Of course I agree with ""photography" as a whole is utterly unknowable because it's so incomprehensibly vast." But as for "no one can pretend otherwise" all you have to do is visit various enthusiast-oriented photography forum sites, where you'll find plenty of people who can tell you, with firm conviction, precisely what photography is and isn't :) I think your closing statements are the crux of it all. There are hundreds of millions of people taking pictures today. Who could possibly hope to discover all the ways in which photography is practiced ? But then, I'm just a guy who takes pictures for fun, so all I really care about is why I practice it. You write about it for a living. It makes sense that you're less comfortable in the knowledge that there's increasingly more to comprehend. (If it helps, I'm uncomfortable knowing that as time goes on, I can wrap my head around an increasingly smaller subset of my field).
I don't have a favorite musician any more than a favorite photographer, but I have favorite musicians! Quite a few of them (and quite a few favorite photographers ;) I don't like all music. There's far more music that I don't like than music that I do. But music is big and there's more that I do like than I can listen to regularly. Oddly, I can probably name favorite albums more readily than favorite musicians. Also, when I think of favorite movies, many of them are heavily influenced by the soundtrack. I can't name a favorite musician - one that I "go to" more often than others. But my daughter has asked the hypothetical "what concert would you see if you could see anyone, dead or alive" and my answer is Harry Chapin, despite the fact that I don't listen to him very often.
I saw your new post ("Yesterday's Post") in which you (jokingly) say that "We're finally going to get to the bottom of whole sharpness thing and settle it once and for all." The thing is, beyond the subjective view of which photos work with subject motion blur or camera shake or general lack of sharpness (and which ones seem to demand sharpness), I think that there are other characteristics (that people who understand mtf charts would probably be able to comprehend much better than I can). There are lenses that can capture fine detail, but that don't look "tack sharp" - I believe it's because they have low contrast, at least at high frequencies - and photos from these lenses can look wonderful. There are lenses that are very contrasty, but don't seem capable of recording fine detail. I'm pretty sure my first "digital lens" (the Konica Minolta 18-70) behaved like this. Viewed small, images looked brilliant, but you didn't have to view them very big to see a distinct lack of detail. I've shot with lenses with "soft corners" (particularly wide open), but also with at least one lens with decidedly "smeared corners". There's a print hanging in my office that, I believe, relies on being sharp, but the foreground corners are soft and that's fine. But I'm glad I didn't take it with that lens with the really bad corners. I'm perfectly happy, as a photographer and as a photo viewer, with sharp photos and unsharp photos (and unsharp for various reasons), so long as the sharpness "fits". (I'm not sure I'd agree that as many shots are ruined by being too sharp, but I agree that the knife cuts both ways). But I'm still going to be somewhat picky about my lenses.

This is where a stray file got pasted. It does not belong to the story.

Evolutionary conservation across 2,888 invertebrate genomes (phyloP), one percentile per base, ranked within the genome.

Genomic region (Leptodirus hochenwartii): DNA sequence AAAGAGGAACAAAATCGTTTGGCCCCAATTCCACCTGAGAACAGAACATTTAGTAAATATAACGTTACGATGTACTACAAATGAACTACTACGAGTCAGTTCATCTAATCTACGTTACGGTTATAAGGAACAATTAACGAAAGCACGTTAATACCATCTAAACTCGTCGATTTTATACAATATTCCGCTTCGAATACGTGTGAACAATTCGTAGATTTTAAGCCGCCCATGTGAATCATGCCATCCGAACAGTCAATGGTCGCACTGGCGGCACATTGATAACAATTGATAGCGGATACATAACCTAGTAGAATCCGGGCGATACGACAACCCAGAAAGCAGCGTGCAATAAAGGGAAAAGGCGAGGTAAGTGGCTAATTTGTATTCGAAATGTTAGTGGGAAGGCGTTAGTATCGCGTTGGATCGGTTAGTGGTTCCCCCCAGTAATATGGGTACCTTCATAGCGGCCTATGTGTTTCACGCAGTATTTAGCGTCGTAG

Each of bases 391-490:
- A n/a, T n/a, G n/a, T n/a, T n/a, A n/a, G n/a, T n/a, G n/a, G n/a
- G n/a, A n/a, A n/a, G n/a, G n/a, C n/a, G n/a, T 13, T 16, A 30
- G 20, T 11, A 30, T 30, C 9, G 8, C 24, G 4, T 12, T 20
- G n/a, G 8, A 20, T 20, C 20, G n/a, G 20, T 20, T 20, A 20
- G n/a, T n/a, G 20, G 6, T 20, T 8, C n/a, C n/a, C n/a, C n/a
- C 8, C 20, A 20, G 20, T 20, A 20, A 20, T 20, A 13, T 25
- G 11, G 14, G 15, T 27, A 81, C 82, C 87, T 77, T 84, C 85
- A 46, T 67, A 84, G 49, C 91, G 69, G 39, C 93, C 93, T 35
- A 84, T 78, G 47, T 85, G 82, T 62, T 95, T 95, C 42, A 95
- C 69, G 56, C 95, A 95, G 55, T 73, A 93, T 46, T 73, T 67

I wouldn't give somebody something with the expectation that they must keep it - that's just placing a burden on them. I've learned to get rid of gifts that I don't want - why clutter up my house with things that collect dust and lose value out of a misplaced sense of obligation ?
Wow ... 28 years with film, but this chart has me feeling young ! It's an impressive piece of work and shows a fun snapshot of (some subset of) TOP's audience .